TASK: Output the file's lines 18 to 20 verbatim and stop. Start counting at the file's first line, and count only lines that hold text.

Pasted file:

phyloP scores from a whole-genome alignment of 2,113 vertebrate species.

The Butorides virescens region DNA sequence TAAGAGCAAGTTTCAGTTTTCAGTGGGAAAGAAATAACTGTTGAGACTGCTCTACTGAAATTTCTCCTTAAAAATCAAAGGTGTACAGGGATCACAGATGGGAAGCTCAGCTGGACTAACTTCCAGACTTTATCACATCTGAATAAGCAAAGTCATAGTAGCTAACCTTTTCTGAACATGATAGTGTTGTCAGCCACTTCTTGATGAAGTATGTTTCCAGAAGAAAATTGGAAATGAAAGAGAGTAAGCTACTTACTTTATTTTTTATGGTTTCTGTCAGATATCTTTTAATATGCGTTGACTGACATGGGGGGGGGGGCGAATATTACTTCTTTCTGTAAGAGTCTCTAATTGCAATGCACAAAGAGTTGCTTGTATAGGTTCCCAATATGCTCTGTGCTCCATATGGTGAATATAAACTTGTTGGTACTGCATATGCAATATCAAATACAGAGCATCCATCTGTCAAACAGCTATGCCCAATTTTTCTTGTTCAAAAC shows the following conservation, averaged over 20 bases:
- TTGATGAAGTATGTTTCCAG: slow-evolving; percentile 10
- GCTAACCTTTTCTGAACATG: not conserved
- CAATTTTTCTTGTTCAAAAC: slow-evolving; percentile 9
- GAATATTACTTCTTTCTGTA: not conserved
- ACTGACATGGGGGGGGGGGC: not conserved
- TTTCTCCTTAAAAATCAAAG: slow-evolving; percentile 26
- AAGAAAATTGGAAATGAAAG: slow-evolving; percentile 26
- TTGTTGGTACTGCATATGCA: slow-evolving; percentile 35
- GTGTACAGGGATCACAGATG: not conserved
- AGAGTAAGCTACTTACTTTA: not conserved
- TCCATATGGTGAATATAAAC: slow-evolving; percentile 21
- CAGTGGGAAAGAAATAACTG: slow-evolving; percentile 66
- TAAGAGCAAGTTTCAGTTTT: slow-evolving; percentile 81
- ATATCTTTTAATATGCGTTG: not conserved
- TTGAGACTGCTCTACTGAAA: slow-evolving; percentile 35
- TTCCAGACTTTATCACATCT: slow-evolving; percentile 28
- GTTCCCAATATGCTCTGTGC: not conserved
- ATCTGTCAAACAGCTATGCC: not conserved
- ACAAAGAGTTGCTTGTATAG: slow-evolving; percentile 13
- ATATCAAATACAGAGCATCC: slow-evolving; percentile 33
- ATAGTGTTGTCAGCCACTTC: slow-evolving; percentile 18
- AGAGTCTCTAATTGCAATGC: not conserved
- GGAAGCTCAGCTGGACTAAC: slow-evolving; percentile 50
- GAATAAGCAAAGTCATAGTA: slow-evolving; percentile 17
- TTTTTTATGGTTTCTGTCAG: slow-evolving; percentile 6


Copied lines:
- TTCCAGACTTTATCACATCT: slow-evolving; percentile 28
- GTTCCCAATATGCTCTGTGC: not conserved
- ATCTGTCAAACAGCTATGCC: not conserved